HIV Infection and AIDS, 2002

Introduction to Annual Summary of Communicable Diseases, 2002

List of Reportable Diseases, 2002

Number of Cases of Selected Reportable Diseases, 2002

AIDS is the advanced state of HIV infection. Surveillance for AIDS has been conducted in Minnesota since 1982. In 1985, AIDS became a reportable disease for all state and territorial health departments in the U.S. Also in 1985, when the U.S. Food and Drug Administration approved the first diagnostic test for HIV, Minnesota became the first state to make HIV infection a reportable condition; 34 states now require confidential reporting of HIV infection.

Compared to other states nationwide, the incidence of HIV/AIDS in Minnesota is moderately low. In 2001, state-specific AIDS incidence rates per 100,000 population ranged from 0.5 in North Dakota to 39.3 in New York, with 3.2 cases per 100,000 population reported in Minnesota. Similar comparisons for HIV (non-AIDS) incidence rates are not possible, because some states require only reporting of AIDS cases.

As of December 31, 2002, a cumulative total of 7,073 cases of HIV infection have been reported to MDH, including 4,008 AIDS cases and 3,065 HIV (non-AIDS) cases. Of these HIV/ AIDS case-patients, 2,528 (36%) are known to have died.

The annual number of new AIDS cases reported in Minnesota increased steadily from the beginning of the epidemic through the early 1990s, reaching a peak of 370 cases in 1992. Beginning in 1996, the annual number of new AIDS diagnoses and deaths among AIDS case-patients declined sharply in Minnesota, primarily due to new anti-retroviral therapies such as protease inhibitors, which delay the progression from HIV infection to AIDS and improve survival among AIDS patients. In 2002, 151 new AIDS cases and 46 deaths among AIDS patients were reported in Minnesota (Figure 3).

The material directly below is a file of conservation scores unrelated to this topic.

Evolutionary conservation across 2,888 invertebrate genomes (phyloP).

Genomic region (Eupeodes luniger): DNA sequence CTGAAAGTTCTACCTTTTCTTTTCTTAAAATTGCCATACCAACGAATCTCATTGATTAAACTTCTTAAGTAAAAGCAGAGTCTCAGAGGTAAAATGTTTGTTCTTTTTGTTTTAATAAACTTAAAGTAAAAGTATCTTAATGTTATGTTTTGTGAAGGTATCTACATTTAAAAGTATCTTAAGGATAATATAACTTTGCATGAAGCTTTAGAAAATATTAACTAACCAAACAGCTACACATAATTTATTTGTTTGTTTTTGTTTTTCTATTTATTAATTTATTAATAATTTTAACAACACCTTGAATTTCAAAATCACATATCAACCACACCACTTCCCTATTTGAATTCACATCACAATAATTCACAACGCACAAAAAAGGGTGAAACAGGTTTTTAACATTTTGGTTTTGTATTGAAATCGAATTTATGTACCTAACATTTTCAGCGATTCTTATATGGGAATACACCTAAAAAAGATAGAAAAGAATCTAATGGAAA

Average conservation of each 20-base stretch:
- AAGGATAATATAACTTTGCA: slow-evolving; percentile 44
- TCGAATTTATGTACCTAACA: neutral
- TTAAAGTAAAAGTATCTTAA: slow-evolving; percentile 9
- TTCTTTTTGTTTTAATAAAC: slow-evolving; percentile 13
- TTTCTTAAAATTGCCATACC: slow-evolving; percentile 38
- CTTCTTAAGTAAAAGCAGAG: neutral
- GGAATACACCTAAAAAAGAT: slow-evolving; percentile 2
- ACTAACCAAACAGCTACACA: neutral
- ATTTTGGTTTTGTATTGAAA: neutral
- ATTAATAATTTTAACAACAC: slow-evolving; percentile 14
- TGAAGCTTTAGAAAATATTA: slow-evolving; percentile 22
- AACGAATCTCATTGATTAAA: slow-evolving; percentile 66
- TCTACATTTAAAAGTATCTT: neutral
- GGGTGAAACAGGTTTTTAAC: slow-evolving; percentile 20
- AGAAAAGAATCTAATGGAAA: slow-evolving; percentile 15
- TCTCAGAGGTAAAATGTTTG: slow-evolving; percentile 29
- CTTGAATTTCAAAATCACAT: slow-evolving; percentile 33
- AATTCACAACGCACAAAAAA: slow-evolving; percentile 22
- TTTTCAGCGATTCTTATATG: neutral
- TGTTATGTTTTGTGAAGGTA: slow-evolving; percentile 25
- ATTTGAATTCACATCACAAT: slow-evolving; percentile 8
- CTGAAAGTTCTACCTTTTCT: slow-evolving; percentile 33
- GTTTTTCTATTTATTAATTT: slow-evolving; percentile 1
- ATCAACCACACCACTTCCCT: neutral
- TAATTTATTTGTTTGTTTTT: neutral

The annual number of newly diagnosed HIV (non-AIDS) cases reported in Minnesota has remained fairly constant since the mid-1990s, with 211 reported in 2002. This trend, coupled with the improved survival of HIV-infected individuals who receive anti-retroviral therapy, has led to an increasing number of persons in Minnesota living with HIV or AIDS (Figure 4). Approximately 4,600 persons with HIV/AIDS were residing in Minnesota at the end of 2002.

Historically and in 2002 (271/305), approximately 90% of new HIV infections (both HIV [non-AIDS] and AIDS at first diagnosis) reported in Minnesota occur in the seven-county Twin Cities metropolitan area. However, HIV or AIDS cases have been diagnosed in residents of more than 80% of counties statewide. HIV infection is most common in areas with higher population densities and greater poverty.

The majority of new HIV infections in Minnesota occur among males. Trends in the annual number of new HIV infections diagnosed among males differ by race/ethnicity. New infections occurred primarily among white males in the 1980s and early 1990s. Although whites still comprise the largest proportion of new HIV infections among males, the number of new infections in this population has decreased since 1991. In contrast to declining numbers of new HIV infections among white males, the decline among U.S.-born black males has been more gradual, falling from a peak of 81 new infections in 1992 to 37 new infections in 2002. The number of HIV infections diagnosed among Hispanic and African-born males has increased annually, with 25 and 29 new infections, respectively, diagnosed in 2002.